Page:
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What do you get when Google, the University of Maryland, and NASA’s Landsat 7 satellite team up? A very sobering view of man’s impact on the earth. It only took us 12 years to destroy all that forest.
The Galapagos is one of the most biodiverse places on the planet, and it was key in Charles Darwin’s findings in forming the the scientific argument of evolution. You may never get to travel to the volcanic archipelago in person, but now thanks to Google, you can explore it through 360-degree imagery on Street View.
Google Street View has something of a history for catching us in our more — uh, delicate states. And our more defecatory states. And our more dead states. While the latter is mostly just depressing, the rest are almost always delightful. Luckily for us, Captain-Obviouss has kindly prompted his fellow Redditors to compile “the most WTF things” that Google’s version of Earth has to offer. Here are our favourites so far.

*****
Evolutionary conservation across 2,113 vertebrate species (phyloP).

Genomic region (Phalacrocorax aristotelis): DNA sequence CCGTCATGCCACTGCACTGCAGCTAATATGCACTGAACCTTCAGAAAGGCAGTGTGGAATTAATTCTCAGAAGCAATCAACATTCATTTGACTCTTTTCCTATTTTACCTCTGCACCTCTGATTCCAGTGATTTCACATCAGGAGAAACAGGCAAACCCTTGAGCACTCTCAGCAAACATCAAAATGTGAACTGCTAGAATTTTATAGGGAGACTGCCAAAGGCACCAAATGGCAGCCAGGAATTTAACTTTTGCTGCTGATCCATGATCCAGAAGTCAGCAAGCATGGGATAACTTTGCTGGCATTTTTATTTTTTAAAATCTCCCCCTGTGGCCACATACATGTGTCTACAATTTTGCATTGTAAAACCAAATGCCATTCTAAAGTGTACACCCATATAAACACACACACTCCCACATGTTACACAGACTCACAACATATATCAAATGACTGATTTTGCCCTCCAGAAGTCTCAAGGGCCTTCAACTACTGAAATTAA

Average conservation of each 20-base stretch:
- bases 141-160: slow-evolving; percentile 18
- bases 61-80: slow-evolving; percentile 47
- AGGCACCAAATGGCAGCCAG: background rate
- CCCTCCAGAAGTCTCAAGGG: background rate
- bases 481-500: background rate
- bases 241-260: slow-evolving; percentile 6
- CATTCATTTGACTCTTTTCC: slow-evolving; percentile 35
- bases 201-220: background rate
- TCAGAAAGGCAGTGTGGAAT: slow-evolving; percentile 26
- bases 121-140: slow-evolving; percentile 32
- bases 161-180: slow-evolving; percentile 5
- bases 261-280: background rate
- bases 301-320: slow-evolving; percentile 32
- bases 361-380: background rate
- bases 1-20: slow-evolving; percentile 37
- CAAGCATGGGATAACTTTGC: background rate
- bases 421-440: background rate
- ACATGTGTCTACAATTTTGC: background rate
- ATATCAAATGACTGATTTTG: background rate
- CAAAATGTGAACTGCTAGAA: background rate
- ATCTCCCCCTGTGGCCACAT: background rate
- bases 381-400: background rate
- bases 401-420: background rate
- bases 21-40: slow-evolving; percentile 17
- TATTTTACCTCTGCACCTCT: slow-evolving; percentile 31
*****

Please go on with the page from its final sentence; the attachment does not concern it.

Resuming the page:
Google Earth may give us a real, live view of what our blue marble actually looks like, but even reality could stand to be improved a bit now and then. So to make sure you get the beautiful summer you deserve — while you’re sitting inside a dark room hunched over your computer screen — Google has taken steps to give you a new view of the world — totally cloud-free.
If only Howard Carter had access to satellite imagery, maybe he would have discovered more than just King Tut’s tomb. Fortunately, Google Earth means that anyone can examine the planet for last treasures. Including Angela Micol, a satellite archaeology researcher who thinks she has uncovered previously undiscovered ancient pyramids, hiding in plain sight in Egypt.
Glasgow’s Red Road tower block housing complex was constructed by the Glasgow Housing Associating (GHA) between 1964 and 1969, with the intention of providing a modern housing community for a whopping 5000 residents.
The Netherlands have given the world so much: pizza, sex tourism, The Hague, Rembrandt, Vermeer — and let’s not Aelbert Cuyp. In the tradition of the last three, the Dutch now serve up the most artistically bizarre Google blurring ever.